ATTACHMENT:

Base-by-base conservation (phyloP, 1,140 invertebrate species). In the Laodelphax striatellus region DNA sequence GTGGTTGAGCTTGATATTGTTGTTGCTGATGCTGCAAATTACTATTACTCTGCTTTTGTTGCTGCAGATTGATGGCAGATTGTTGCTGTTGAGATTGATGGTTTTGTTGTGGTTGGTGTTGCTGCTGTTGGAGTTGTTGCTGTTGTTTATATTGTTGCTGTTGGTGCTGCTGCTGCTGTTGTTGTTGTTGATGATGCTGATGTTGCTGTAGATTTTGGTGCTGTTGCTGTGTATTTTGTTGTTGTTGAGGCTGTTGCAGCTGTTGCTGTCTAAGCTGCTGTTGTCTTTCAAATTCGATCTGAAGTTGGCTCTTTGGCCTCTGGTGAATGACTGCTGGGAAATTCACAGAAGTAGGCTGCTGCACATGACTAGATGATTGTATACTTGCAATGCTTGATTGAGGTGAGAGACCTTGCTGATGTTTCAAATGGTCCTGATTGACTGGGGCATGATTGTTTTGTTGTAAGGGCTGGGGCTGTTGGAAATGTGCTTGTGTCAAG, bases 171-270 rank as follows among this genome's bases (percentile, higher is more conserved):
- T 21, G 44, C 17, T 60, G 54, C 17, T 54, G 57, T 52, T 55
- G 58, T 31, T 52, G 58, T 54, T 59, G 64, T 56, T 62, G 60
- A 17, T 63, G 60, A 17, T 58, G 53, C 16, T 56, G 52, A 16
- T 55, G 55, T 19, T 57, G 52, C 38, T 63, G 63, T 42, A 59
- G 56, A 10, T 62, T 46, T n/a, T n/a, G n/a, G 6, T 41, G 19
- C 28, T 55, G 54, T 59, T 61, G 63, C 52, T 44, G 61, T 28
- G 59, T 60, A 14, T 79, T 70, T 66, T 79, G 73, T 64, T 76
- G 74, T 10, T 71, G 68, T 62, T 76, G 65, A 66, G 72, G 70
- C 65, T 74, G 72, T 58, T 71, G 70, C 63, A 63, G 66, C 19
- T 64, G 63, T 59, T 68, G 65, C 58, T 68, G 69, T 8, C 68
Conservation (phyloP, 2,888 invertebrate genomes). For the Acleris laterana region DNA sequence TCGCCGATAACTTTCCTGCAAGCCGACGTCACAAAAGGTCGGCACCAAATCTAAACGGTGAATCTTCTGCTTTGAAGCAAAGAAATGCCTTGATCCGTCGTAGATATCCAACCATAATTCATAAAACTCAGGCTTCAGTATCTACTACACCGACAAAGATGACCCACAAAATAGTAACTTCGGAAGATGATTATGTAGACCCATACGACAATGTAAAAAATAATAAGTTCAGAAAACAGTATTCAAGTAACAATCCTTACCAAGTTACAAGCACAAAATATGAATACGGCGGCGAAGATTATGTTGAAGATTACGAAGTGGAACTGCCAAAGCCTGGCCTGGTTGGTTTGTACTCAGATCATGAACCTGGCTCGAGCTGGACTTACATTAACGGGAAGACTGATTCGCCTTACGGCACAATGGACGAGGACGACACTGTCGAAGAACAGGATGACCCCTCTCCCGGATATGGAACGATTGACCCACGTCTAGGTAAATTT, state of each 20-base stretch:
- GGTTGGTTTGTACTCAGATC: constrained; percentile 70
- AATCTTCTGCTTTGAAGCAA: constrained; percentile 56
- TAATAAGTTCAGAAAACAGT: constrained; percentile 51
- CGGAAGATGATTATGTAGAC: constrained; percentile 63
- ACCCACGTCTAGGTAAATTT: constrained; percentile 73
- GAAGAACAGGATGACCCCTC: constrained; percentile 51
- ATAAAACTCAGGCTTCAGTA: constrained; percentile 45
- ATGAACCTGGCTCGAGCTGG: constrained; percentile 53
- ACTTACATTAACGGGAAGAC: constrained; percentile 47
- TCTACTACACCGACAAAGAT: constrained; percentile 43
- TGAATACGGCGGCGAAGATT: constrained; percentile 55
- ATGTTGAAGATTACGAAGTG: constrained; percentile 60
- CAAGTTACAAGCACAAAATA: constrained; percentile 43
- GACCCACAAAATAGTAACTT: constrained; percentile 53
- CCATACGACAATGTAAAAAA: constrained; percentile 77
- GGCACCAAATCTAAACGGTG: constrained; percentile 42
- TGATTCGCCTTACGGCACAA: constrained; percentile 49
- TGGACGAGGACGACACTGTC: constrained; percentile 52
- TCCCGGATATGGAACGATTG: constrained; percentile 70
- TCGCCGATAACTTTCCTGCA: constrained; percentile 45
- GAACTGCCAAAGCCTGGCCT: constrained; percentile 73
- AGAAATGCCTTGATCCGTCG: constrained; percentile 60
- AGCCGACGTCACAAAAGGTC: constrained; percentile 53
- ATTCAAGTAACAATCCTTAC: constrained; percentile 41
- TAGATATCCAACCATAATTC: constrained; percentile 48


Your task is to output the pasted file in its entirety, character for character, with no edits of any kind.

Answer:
Base-by-base conservation (phyloP, 1,140 invertebrate species). In the Laodelphax striatellus region DNA sequence GTGGTTGAGCTTGATATTGTTGTTGCTGATGCTGCAAATTACTATTACTCTGCTTTTGTTGCTGCAGATTGATGGCAGATTGTTGCTGTTGAGATTGATGGTTTTGTTGTGGTTGGTGTTGCTGCTGTTGGAGTTGTTGCTGTTGTTTATATTGTTGCTGTTGGTGCTGCTGCTGCTGTTGTTGTTGTTGATGATGCTGATGTTGCTGTAGATTTTGGTGCTGTTGCTGTGTATTTTGTTGTTGTTGAGGCTGTTGCAGCTGTTGCTGTCTAAGCTGCTGTTGTCTTTCAAATTCGATCTGAAGTTGGCTCTTTGGCCTCTGGTGAATGACTGCTGGGAAATTCACAGAAGTAGGCTGCTGCACATGACTAGATGATTGTATACTTGCAATGCTTGATTGAGGTGAGAGACCTTGCTGATGTTTCAAATGGTCCTGATTGACTGGGGCATGATTGTTTTGTTGTAAGGGCTGGGGCTGTTGGAAATGTGCTTGTGTCAAG, bases 171-270 rank as follows among this genome's bases (percentile, higher is more conserved):
- T 21, G 44, C 17, T 60, G 54, C 17, T 54, G 57, T 52, T 55
- G 58, T 31, T 52, G 58, T 54, T 59, G 64, T 56, T 62, G 60
- A 17, T 63, G 60, A 17, T 58, G 53, C 16, T 56, G 52, A 16
- T 55, G 55, T 19, T 57, G 52, C 38, T 63, G 63, T 42, A 59
- G 56, A 10, T 62, T 46, T n/a, T n/a, G n/a, G 6, T 41, G 19
- C 28, T 55, G 54, T 59, T 61, G 63, C 52, T 44, G 61, T 28
- G 59, T 60, A 14, T 79, T 70, T 66, T 79, G 73, T 64, T 76
- G 74, T 10, T 71, G 68, T 62, T 76, G 65, A 66, G 72, G 70
- C 65, T 74, G 72, T 58, T 71, G 70, C 63, A 63, G 66, C 19
- T 64, G 63, T 59, T 68, G 65, C 58, T 68, G 69, T 8, C 68
Conservation (phyloP, 2,888 invertebrate genomes). For the Acleris laterana region DNA sequence TCGCCGATAACTTTCCTGCAAGCCGACGTCACAAAAGGTCGGCACCAAATCTAAACGGTGAATCTTCTGCTTTGAAGCAAAGAAATGCCTTGATCCGTCGTAGATATCCAACCATAATTCATAAAACTCAGGCTTCAGTATCTACTACACCGACAAAGATGACCCACAAAATAGTAACTTCGGAAGATGATTATGTAGACCCATACGACAATGTAAAAAATAATAAGTTCAGAAAACAGTATTCAAGTAACAATCCTTACCAAGTTACAAGCACAAAATATGAATACGGCGGCGAAGATTATGTTGAAGATTACGAAGTGGAACTGCCAAAGCCTGGCCTGGTTGGTTTGTACTCAGATCATGAACCTGGCTCGAGCTGGACTTACATTAACGGGAAGACTGATTCGCCTTACGGCACAATGGACGAGGACGACACTGTCGAAGAACAGGATGACCCCTCTCCCGGATATGGAACGATTGACCCACGTCTAGGTAAATTT, state of each 20-base stretch:
- GGTTGGTTTGTACTCAGATC: constrained; percentile 70
- AATCTTCTGCTTTGAAGCAA: constrained; percentile 56
- TAATAAGTTCAGAAAACAGT: constrained; percentile 51
- CGGAAGATGATTATGTAGAC: constrained; percentile 63
- ACCCACGTCTAGGTAAATTT: constrained; percentile 73
- GAAGAACAGGATGACCCCTC: constrained; percentile 51
- ATAAAACTCAGGCTTCAGTA: constrained; percentile 45
- ATGAACCTGGCTCGAGCTGG: constrained; percentile 53
- ACTTACATTAACGGGAAGAC: constrained; percentile 47
- TCTACTACACCGACAAAGAT: constrained; percentile 43
- TGAATACGGCGGCGAAGATT: constrained; percentile 55
- ATGTTGAAGATTACGAAGTG: constrained; percentile 60
- CAAGTTACAAGCACAAAATA: constrained; percentile 43
- GACCCACAAAATAGTAACTT: constrained; percentile 53
- CCATACGACAATGTAAAAAA: constrained; percentile 77
- GGCACCAAATCTAAACGGTG: constrained; percentile 42
- TGATTCGCCTTACGGCACAA: constrained; percentile 49
- TGGACGAGGACGACACTGTC: constrained; percentile 52
- TCCCGGATATGGAACGATTG: constrained; percentile 70
- TCGCCGATAACTTTCCTGCA: constrained; percentile 45
- GAACTGCCAAAGCCTGGCCT: constrained; percentile 73
- AGAAATGCCTTGATCCGTCG: constrained; percentile 60
- AGCCGACGTCACAAAAGGTC: constrained; percentile 53
- ATTCAAGTAACAATCCTTAC: constrained; percentile 41
- TAGATATCCAACCATAATTC: constrained; percentile 48